The Key Objectives of the Operation:
Assumed the company has defined the low-cost strategy, it should identify the operational performance objectives:
Quality Performance Objective: The quality, in addition to meeting the requirements of the specifications, should meet the expectations of the customers in the developing countries. Company can increase the intercultural understanding through the new products and culture by developing the new product features targeted in different languages.
Speed Performance Objective: Speed is critical for the company in a way how fast company can identify the new expectations of the different categories of customers to develop the new products.
Dependability Performance Objective: Products’ global delivery depends on an availability of the warehoused in the different parts of the world or just-in-time delivery system.
Flexibility Performance Objective. Partnership with the other global partners to turn the trade flows into the capital flows, the small variety of the goods into the wide range of the goods and services.
Costs Performance Objective. To Increase sales through internet from 5% in 2014 to 20% in 2020.
These objectives do not accommodate the conflicting interests can improve the company’s performance in the short and the long-term perspectives.
4) Planning: The Preventive and Corrective Actions.
As the company generated the low revenue, it needs the corrective actions to eliminate the short-term consequences of the loss. The preventive measures can eliminate the root causes of the problem and prevent the recurrence of the problem in the future.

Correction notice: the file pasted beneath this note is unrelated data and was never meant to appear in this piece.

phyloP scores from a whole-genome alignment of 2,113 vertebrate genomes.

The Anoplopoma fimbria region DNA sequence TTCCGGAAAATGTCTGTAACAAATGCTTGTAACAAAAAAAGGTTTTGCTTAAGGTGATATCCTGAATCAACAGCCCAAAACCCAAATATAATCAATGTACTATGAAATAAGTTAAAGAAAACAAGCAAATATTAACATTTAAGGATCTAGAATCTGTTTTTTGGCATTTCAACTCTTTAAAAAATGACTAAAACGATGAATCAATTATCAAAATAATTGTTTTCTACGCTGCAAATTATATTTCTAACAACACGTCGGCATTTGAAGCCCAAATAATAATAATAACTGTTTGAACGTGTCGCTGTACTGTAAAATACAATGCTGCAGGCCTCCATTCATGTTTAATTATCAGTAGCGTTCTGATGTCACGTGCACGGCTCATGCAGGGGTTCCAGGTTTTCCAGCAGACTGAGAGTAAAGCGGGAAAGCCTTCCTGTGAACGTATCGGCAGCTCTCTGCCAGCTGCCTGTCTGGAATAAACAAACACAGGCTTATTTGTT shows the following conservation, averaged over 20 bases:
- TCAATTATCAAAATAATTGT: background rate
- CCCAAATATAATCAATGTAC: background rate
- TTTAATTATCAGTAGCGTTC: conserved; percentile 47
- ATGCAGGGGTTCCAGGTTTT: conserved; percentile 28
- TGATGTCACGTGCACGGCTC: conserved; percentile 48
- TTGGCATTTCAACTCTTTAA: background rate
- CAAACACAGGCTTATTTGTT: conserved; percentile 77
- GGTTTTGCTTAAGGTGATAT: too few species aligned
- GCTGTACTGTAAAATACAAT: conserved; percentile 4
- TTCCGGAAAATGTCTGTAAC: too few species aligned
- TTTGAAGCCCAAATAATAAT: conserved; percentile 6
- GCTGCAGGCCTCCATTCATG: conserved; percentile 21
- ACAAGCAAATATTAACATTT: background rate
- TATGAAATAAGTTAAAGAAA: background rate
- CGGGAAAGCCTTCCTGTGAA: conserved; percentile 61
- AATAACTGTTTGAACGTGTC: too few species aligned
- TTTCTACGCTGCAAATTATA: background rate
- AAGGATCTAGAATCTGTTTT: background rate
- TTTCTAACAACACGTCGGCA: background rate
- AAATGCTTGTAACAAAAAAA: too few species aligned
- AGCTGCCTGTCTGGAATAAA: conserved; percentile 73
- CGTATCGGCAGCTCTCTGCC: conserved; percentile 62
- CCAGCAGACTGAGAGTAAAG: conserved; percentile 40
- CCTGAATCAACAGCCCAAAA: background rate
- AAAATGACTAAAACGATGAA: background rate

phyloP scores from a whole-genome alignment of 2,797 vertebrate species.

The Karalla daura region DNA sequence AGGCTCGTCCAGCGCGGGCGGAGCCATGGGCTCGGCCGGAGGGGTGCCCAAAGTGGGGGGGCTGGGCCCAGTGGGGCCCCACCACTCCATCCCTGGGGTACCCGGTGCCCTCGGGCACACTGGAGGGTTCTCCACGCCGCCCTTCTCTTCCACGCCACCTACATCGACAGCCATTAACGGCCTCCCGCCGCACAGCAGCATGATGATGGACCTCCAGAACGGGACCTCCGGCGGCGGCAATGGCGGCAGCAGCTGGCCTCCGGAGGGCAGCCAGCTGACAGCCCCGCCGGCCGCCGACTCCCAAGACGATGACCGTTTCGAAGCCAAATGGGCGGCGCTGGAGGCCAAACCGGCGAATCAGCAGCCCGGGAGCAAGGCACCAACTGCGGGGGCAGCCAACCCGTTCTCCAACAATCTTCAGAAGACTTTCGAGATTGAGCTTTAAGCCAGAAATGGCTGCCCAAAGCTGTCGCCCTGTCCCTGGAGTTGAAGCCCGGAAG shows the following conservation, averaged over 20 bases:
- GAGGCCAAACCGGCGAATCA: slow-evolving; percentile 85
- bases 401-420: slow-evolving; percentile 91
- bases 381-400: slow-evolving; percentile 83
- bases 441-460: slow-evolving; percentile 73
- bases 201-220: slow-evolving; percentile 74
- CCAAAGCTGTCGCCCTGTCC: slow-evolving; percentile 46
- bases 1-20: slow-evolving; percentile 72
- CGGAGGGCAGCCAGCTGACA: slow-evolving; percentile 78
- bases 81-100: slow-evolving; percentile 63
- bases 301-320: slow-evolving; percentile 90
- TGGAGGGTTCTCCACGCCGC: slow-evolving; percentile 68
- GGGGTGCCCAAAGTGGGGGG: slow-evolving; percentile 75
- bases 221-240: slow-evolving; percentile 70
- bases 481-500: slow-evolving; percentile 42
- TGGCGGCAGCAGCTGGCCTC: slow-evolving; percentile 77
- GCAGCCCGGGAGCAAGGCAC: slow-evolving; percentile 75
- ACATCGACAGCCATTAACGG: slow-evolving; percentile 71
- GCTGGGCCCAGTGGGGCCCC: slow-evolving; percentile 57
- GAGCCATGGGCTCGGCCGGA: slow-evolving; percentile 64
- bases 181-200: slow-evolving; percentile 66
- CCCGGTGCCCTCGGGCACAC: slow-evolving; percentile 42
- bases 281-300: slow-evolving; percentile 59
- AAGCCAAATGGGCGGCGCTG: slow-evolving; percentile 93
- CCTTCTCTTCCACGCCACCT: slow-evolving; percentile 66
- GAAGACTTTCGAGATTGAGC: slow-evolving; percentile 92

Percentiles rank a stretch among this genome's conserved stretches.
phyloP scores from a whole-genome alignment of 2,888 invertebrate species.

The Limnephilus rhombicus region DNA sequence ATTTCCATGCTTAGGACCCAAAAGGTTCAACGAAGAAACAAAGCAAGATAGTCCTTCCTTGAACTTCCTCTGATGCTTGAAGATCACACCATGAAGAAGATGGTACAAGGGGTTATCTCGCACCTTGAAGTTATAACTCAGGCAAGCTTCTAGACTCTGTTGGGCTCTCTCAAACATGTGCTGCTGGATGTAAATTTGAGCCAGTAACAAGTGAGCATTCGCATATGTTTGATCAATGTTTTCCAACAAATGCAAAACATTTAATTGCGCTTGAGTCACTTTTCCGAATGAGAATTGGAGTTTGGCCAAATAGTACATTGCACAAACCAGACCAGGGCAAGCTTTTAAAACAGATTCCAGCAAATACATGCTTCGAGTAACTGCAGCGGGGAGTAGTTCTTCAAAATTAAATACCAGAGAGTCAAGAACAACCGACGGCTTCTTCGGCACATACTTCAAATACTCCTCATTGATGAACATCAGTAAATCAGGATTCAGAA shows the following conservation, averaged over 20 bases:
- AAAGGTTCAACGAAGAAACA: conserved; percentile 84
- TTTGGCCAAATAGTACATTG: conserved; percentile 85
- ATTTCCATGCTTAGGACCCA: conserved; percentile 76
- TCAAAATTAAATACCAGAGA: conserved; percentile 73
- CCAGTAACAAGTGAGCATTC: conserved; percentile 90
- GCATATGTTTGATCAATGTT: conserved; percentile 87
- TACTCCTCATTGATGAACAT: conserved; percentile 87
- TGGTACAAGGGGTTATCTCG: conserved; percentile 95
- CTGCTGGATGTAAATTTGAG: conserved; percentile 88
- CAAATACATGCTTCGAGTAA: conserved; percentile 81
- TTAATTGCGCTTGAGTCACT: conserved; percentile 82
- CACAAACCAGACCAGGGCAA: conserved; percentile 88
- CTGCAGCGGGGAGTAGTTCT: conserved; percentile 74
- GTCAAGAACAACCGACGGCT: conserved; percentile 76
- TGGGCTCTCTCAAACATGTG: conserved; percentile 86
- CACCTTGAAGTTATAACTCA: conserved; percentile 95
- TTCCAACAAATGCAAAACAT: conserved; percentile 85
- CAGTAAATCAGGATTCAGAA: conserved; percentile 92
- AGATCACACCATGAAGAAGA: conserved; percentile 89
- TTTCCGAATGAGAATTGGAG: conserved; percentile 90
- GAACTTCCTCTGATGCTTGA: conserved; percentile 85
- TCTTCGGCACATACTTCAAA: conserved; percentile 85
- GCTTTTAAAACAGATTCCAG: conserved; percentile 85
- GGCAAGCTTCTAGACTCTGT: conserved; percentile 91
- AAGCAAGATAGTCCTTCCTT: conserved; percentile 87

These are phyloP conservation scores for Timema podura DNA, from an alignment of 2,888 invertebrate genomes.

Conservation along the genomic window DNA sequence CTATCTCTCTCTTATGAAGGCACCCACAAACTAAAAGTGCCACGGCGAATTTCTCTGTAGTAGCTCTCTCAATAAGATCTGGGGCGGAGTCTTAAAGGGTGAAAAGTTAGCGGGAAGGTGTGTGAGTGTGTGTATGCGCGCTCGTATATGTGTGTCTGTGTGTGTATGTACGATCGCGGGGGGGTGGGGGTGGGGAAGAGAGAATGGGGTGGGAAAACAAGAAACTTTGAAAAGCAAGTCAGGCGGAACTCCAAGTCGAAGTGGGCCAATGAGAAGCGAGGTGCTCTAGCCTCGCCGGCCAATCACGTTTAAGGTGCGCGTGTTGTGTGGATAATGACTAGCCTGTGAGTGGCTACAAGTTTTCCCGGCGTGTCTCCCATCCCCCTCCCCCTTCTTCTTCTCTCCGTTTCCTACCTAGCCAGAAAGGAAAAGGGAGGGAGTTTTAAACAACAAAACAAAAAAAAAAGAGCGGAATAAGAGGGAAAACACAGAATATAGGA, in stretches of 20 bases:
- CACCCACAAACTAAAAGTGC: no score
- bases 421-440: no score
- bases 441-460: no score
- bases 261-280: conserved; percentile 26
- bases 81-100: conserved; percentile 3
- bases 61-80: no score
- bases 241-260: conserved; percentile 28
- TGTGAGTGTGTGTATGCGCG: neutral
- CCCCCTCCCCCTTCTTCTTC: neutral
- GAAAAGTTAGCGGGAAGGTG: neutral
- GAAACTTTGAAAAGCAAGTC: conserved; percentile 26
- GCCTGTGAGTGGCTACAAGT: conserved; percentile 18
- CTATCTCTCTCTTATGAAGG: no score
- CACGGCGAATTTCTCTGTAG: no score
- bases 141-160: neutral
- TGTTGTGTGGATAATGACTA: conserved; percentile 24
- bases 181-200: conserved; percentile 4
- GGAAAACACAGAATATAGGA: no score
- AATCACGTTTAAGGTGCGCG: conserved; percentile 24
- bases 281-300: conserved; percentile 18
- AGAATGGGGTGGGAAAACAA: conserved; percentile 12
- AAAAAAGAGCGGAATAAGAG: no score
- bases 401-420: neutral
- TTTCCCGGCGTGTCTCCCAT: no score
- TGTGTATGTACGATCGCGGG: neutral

The corrective actions will need taking the following steps:
Optimization of the sales model through the chain.
Decreasing cost of the goods.
Investments into the R&D of the distinctive products.
Promoting the brand through the social initiatives.
The preventive action should eliminate the problem and the causes of the problem. The preventive action directed to increase the digital awareness of the product.
The flow chart (Chart 1) can describe this action:
According to the Flowchart 1, the Company is raising an awareness of the product in the emerging markets. Although little attention to R&D is not the key cause, the continuous development will not be possible without the development of the new products. Moreover, the company has the necessary experience and can scale this knowledge to different cultural environments to make the products more relevant to the brand.
The next step will be in building the brand esteem. The key is in reaching esteem through the excellent quality and purchase, post-purchase services and the return policies. The other element is the company's sustainability. The company is relentlessly improving, and innovating can develop esteem from the customers beneficial to its brand (Hammer 2004, p. 93).
The last step in branding the sports goods and the goods for truism is development of the knowledge of the brand, the example is the well-known brand of sportswear Nike.
Chart 1: E-commerce Planning Flowchart: Kathmandu NZ.
Steps to introduce change to transform organization can be difficult because of the team’s resentment. Kotter recommended changing organization in eight steps:
1) Establishing a Sense of Urgency – interaction with the team.